McCauley, in an effort to unearth other turn-of-the-century schoolhouses for black students in the county, met with a number of locals well-versed in the existence of these schoolhouses, people like Geraldine Cooper. In fact, she and Cooper sat in her office for hours, she said, pouring over the list of 100-plus schools to determine whether the school was held in a church or in its own schoolhouse and, if so, whether the schoolhouse was still standing.
"And none of them (the schoolhouses) still existed," McCauley said. "So...we are pretty darn sure that this (the Wallace Grove School) is the last one (standing in its original spot)."
That's why it's important.
"The opportunity to show people what school was like at the turn of the century," McCauley said of the Wallace Grove School's significance in the county. "You know, you had to walk to school. You didn't have a lunchroom. You brought what you were going to eat for lunch and it laid around all day... It was really a different way of life. Kids now can come and see and get an inkling of what it might be like."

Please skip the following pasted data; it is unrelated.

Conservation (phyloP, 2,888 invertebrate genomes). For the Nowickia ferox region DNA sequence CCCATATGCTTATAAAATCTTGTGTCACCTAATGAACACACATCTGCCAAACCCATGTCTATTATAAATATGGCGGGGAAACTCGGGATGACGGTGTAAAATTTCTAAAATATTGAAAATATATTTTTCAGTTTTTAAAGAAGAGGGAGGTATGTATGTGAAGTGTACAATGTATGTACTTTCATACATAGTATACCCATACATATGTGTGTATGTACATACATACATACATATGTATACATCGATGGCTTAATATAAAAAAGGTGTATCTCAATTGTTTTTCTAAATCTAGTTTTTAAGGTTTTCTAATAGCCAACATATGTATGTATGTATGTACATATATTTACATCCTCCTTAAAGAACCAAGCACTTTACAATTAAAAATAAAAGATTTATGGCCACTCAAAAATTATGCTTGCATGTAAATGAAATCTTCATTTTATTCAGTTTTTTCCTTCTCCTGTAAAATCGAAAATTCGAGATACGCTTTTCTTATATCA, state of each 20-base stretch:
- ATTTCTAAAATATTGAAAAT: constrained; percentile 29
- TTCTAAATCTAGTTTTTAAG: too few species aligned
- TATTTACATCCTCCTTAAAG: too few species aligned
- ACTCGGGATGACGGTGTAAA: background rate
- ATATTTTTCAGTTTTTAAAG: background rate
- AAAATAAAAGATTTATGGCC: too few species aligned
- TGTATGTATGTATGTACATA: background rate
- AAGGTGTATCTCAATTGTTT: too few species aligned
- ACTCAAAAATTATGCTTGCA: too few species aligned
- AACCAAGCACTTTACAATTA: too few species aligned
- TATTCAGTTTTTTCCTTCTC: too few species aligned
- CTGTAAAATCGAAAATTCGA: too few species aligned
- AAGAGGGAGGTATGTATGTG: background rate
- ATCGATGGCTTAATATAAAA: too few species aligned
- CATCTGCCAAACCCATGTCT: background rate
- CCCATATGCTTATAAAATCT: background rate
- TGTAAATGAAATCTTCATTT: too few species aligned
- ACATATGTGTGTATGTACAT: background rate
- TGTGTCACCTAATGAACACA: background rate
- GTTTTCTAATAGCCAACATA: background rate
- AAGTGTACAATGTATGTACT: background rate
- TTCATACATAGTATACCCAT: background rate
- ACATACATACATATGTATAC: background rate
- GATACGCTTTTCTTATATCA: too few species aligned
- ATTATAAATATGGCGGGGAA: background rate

An "on-and-off process," the restoration of the Wallace Grove School took about six months, Chatman said. The pastor himself had the skills and crew to handle this project – construction is what he does during the week. This fact came in especially handy when addressing the front wall, infested with ivy.
Using a true preservation technique, Chatman and his crew took off the wood piece by piece and numbered it; when they finished restoring it, they were able to put it back correctly.
While Chatman was prepping the site, McCauley went about gathering donations. The first item she went after was true-sized wood.
"Wood in 1901 was a different dimension than it is today," McCauley said. "A two-by-four today is not actually a two-by-four."
"It's actually three-and-a-half (inches) by one-and-a-half (inches)," Chatman said.
McCauley knew that Champion Lumber in Shady Dale would cut wood to "true size," so she approached them for a donation. She told them what they needed – big sills, rafters, clapboards. The owner told her, "I'll see what I can do. Ask Tommy to come down here."
Chatman did, and Champion donated the whole load of wood.
"That kind of started us off," McCauley said.
Local churches and organizations followed with cash donations and businesses took part by giving materials and loaning equipment.
"It was very nice," McCauley said. "It really was an amazing collective effort."